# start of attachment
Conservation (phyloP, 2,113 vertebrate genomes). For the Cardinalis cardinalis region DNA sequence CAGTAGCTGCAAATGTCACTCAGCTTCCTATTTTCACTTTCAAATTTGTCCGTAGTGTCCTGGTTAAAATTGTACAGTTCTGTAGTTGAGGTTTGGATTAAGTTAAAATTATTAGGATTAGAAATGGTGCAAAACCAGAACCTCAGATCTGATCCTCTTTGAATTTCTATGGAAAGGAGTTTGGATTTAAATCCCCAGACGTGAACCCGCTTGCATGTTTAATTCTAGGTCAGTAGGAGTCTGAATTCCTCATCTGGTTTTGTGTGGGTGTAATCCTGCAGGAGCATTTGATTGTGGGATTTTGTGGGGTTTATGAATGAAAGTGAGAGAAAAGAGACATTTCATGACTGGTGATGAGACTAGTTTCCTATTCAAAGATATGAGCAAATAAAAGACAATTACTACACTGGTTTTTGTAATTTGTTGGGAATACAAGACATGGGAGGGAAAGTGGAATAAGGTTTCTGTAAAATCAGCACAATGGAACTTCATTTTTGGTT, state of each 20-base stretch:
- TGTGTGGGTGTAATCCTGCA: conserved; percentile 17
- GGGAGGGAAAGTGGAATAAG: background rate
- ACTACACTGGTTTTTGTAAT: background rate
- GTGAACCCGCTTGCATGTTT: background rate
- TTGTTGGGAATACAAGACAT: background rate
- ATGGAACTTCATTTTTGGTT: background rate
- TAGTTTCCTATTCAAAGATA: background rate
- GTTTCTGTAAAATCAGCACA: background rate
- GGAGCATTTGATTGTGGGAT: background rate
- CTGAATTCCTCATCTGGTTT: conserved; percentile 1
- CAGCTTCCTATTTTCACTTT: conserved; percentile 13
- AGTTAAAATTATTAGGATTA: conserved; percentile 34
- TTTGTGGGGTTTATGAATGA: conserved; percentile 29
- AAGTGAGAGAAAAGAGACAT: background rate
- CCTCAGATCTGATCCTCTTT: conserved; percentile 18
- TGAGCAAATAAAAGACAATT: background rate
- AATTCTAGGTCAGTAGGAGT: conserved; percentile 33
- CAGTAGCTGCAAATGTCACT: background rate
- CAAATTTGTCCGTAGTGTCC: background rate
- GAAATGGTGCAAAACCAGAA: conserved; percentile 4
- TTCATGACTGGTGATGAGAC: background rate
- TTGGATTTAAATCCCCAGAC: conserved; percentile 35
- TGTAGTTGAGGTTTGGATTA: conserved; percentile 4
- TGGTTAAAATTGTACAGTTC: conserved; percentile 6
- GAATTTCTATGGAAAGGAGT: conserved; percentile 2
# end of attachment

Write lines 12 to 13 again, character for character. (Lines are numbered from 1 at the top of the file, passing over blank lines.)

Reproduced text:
- CAGCTTCCTATTTTCACTTT: conserved; percentile 13
- AGTTAAAATTATTAGGATTA: conserved; percentile 34